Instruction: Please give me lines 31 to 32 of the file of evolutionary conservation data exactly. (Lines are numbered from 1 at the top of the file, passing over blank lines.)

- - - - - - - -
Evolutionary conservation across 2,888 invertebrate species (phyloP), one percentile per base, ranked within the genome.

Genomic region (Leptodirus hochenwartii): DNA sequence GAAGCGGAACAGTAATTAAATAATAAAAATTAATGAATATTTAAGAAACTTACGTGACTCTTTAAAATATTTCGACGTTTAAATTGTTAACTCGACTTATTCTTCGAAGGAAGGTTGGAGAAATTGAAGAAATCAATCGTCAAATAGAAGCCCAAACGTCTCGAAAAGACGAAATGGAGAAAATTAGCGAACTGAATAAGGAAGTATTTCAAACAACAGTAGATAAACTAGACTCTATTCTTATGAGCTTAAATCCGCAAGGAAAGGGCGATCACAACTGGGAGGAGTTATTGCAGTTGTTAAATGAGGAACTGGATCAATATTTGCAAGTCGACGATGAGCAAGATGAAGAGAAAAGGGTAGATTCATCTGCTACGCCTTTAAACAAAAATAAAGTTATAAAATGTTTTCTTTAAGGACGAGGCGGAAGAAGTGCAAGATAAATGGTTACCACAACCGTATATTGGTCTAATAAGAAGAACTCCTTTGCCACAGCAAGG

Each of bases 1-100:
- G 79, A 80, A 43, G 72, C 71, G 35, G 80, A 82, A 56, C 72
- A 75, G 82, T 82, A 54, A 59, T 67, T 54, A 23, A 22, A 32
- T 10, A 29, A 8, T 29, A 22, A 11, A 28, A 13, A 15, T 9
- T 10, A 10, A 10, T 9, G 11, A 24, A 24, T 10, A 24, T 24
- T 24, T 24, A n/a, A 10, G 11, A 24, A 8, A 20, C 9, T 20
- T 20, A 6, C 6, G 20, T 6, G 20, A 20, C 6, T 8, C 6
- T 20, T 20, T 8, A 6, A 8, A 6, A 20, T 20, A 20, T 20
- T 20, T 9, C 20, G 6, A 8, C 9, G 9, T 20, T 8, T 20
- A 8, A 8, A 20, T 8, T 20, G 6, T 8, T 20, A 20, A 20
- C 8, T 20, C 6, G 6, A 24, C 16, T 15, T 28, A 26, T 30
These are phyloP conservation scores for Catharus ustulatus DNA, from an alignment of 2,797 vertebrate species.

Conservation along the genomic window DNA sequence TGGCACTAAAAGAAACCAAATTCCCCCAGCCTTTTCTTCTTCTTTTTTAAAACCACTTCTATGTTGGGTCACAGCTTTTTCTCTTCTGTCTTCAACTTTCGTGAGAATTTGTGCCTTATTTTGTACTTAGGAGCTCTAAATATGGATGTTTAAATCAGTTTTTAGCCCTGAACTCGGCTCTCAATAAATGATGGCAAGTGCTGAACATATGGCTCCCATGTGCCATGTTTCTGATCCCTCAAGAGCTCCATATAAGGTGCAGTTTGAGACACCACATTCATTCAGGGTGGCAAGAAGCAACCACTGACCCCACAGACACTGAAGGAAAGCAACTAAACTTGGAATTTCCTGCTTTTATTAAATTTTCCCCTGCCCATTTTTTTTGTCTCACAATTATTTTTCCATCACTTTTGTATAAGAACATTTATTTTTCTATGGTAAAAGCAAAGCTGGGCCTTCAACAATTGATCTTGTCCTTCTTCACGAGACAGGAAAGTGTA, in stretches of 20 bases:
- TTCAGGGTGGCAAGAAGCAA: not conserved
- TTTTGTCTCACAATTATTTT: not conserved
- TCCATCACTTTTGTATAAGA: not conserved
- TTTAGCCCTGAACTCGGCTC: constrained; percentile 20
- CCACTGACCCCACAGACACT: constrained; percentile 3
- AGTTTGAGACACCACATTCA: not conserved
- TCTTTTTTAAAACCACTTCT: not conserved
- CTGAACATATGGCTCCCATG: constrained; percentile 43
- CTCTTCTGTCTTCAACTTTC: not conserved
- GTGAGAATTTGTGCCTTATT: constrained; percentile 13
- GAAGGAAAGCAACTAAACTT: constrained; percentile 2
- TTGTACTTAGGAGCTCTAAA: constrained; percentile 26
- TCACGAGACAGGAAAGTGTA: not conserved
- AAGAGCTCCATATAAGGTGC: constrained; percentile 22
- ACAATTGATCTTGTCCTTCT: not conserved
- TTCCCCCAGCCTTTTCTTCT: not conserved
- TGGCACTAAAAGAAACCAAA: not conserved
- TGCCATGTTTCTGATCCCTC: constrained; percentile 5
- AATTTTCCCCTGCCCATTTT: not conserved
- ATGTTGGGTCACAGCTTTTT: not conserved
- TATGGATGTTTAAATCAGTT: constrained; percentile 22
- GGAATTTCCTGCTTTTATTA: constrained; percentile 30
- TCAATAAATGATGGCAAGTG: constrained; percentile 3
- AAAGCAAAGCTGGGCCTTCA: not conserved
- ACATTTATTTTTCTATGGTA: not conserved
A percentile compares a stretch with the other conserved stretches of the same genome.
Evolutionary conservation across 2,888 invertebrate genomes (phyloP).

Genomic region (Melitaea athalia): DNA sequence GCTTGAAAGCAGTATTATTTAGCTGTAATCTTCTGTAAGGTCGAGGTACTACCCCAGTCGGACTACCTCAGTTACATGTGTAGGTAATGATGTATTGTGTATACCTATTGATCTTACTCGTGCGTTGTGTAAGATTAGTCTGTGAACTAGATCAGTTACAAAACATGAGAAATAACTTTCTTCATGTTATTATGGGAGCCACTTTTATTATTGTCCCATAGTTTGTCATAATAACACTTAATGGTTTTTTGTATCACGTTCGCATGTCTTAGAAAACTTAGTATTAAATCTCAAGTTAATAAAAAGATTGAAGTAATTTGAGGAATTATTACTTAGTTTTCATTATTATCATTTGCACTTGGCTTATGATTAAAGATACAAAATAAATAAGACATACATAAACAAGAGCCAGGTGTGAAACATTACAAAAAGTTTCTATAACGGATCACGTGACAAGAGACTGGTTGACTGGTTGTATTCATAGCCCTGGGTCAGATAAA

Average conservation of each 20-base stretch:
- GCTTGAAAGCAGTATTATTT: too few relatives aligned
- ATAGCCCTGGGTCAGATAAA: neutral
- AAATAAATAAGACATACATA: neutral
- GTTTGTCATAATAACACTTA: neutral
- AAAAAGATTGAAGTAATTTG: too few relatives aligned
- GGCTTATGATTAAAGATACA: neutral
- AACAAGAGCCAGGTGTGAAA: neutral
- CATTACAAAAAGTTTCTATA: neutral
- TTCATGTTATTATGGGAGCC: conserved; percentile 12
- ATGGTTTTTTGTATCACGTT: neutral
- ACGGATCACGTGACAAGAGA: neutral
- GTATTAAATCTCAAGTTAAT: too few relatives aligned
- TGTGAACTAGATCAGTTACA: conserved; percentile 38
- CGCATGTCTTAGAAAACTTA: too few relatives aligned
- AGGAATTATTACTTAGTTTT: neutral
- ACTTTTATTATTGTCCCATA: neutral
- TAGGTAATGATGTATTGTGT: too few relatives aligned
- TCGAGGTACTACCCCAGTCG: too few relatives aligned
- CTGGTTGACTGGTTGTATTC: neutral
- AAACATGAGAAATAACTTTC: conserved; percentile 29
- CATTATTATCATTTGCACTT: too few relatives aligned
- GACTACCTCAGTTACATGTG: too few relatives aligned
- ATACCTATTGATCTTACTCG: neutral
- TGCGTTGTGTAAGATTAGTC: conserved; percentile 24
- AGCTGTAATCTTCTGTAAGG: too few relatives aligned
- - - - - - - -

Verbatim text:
- TTCCCCCAGCCTTTTCTTCT: not conserved
- TGGCACTAAAAGAAACCAAA: not conserved